The term’s litigation-related rulings also continued the court’s general trend under Chief Justice John G. Roberts Jr. of narrowing remedies for plaintiffs for injuries from violations of federal or state laws. Two five-vote decisions divided along conservative-liberal lines prohibited damage suits against state governments for violating the federal Family and Medical Leave Act and barred recovery for emotional or mental distress for violations of the confidentiality provisions of the federal Privacy Act. 

Roberts, a Republican now completing his seventh court term as chief justice, cast the decisive vote in the two most important rulings of the court’s final week. His vote with the four liberal justices to save Obama’s health-care reform law elated Democrats and left many Republicans and conservatives spitting mad. He joined three liberals and Justice Anthony M. Kennedy, the more usual swing vote on the court, in striking down on federal preemption grounds major parts of Arizona’s immigration enforcement law known as S.B. 1070.

The health-care and immigration decisions were qualified victories for Democrats and liberals. Roberts’ pivotal opinion in the health care ruling, National Federation of Independent Business v. Sebelius, rejected the administration’s principal argument for upholding the individual health insurance mandate; he voted with the liberals, however, to uphold the provision not as Commerce Clause regulation but as a tax. In the immigration decision, Arizona v. United States, the court unanimously upheld the so-called “Show Me Your Papers” provision requiring police to verify a suspect’s immigration status if they reasonably believe someone stopped or arrested is in the country illegally.

The criminal law rulings also included some significant qualifications, but overall they represented substantial gains for suspects and defendants. The 5-4 ruling on juvenile murderers stopped short of a categorical ban on life-without-parole sentences. Writing for the majority, however, Justice Elena Kagan suggested that such sentences should rarely be imposed.

Kennedy provided the critical fifth vote for the liberal bloc in the juvenile sentencing case and in three other closely divided criminal law rulings. Two of the decisions strengthened the right-to-counsel requirement for defendants during plea bargaining; the third reduced prison terms for crack cocaine defendants sentenced after Congress lowered penalties in 2010. Roberts and fellow conservatives Antonin Scalia, Clarence Thomas and Samuel A. Alito Jr. dissented.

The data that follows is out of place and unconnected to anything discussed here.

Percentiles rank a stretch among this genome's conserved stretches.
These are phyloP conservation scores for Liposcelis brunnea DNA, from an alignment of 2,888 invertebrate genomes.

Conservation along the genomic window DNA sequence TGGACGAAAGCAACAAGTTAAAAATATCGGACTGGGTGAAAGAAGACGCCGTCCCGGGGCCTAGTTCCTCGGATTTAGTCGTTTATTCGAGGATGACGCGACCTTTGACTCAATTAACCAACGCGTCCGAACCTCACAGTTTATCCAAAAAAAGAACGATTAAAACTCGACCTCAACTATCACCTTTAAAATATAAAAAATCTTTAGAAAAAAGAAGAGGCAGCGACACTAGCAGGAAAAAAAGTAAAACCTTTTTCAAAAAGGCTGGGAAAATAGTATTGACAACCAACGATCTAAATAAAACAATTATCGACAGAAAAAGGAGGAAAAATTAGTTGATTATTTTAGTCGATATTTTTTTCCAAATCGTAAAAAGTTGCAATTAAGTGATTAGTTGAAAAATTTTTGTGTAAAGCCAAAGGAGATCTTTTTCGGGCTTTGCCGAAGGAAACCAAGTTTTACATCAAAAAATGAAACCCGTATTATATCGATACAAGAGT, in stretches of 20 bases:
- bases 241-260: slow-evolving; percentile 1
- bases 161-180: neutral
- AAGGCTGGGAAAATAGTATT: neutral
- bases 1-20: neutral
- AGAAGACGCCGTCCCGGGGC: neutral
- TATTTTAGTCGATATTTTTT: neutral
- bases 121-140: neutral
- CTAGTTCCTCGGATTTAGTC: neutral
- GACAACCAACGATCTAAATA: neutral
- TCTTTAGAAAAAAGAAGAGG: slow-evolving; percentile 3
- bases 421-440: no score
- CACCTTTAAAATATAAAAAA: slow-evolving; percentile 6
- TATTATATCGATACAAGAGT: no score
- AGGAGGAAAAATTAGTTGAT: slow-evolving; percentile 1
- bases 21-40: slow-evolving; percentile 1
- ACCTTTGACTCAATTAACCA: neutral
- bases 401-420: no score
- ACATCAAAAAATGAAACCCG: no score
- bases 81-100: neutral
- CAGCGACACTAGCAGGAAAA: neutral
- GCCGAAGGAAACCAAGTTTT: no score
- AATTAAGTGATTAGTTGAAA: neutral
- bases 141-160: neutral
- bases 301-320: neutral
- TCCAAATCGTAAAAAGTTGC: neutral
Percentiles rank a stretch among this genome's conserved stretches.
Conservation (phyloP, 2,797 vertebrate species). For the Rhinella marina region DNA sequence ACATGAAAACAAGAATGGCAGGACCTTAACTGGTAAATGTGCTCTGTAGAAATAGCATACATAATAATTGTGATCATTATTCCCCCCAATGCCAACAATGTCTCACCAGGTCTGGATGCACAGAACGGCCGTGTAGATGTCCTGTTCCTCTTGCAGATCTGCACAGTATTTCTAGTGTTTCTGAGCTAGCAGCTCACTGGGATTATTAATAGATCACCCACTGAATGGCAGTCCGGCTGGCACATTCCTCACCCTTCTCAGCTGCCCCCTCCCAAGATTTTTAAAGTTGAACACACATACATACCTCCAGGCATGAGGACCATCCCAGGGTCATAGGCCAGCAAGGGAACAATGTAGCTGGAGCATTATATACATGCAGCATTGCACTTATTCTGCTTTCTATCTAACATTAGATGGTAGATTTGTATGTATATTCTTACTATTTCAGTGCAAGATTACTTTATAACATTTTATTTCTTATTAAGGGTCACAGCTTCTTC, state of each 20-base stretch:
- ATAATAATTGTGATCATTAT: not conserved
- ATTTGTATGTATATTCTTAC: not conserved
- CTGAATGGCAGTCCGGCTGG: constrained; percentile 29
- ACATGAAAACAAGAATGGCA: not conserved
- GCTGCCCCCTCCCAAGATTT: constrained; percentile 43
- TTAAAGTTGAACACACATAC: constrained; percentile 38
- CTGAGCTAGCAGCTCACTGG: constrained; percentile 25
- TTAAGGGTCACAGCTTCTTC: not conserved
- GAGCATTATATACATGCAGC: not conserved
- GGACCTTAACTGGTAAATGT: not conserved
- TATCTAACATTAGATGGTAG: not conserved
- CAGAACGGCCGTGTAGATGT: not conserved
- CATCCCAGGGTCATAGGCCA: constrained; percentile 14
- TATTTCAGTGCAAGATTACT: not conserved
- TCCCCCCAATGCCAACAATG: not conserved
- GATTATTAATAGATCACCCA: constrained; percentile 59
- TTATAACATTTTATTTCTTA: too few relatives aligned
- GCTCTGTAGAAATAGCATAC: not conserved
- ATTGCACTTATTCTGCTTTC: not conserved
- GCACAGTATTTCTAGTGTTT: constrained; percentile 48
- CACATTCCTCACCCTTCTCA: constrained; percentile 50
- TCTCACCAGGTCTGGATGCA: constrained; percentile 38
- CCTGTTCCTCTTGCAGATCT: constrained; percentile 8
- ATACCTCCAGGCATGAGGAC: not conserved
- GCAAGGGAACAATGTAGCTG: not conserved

The justices divided 6-3 across ideological lines in a late June ruling that requires juries, not judges, to make factual findings needed to raise criminal fines. Roberts was in the majority in the ruling, which set aside an $18 million fine for a corporate polluter; the dissenters were Kennedy, Alito and liberal Stephen G. Breyer.

Earlier, the justices were unanimous in a decision in a major drug case that limits the ability of police to use GPS tracking to surveil suspects.  The eventual impact is unclear, however, because the justices divided 5-4 across ideological lines on the legal basis for the ruling.

The impact of the ruling on the FCC indecency policy is also unclear. The decision rejected the FCC’s appeal to reinstate the sanctions against the two networks but without ruling on the constitutionality of the policy. Justice Ruth Bader Ginsburg urged the FCC to rethink the policy, but in a separate case Roberts later said the FCC’s power to censure networks for “fleeting expletives” or “fleeting images” of nudity is “clear.”

Similarly, the 6-3 ruling striking down the Stolen Valor Act left it up to Congress to consider rewriting a narrower law. Kennedy wrote the main opinion, but in a significant alignment for future First Amendment cases Breyer and Kagan joined on narrower grounds.

In a significant freedom-of-religion case, the court unanimously ruled that churches or other religious organizations are exempt from anti-discrimination laws in the hiring of clergy or anyone who performs ministerial functions. The decision turned aside a disability-rights case brought by a teacher at a religious school in Minnesota.

Paralleling Roberts’ occasional breaks with the conservatives, the court’s newest justices – Kagan and Sonia Sotomayor – parted company with the senior liberals Ginsburg and Breyer in some cases. But several observers remarked on the surprising number of unanimous decisions, some in significant cases. As one example, the court unanimously allowed property owners to challenge an Environmental Protection Agency compliance order in court before enforcement.

Table 1-1: Major Cases: U.S. Supreme Court, 2011—2012 Term

CQ Press each term selects the major cases for the Supreme Court’s term. The selection is based on such factors as the rulings' practical impact; their significance as legal precedent; the degree of division on the Court; and the level of attention among interest groups, experts, and news media.
Name of Case
National Federation of Independent Business v. Sebelius
Upholds Affordable Care Act; narrows enforcement of Medicaid expansion
Arizona v. United States
Strikes three parts of state immigration law; allows immigration status checks (8-0)
Miller v. Alabama
Bars mandatory life-without-parole sentence for juvenile murderers
Lafler v. Cooper; Missouri v. Frye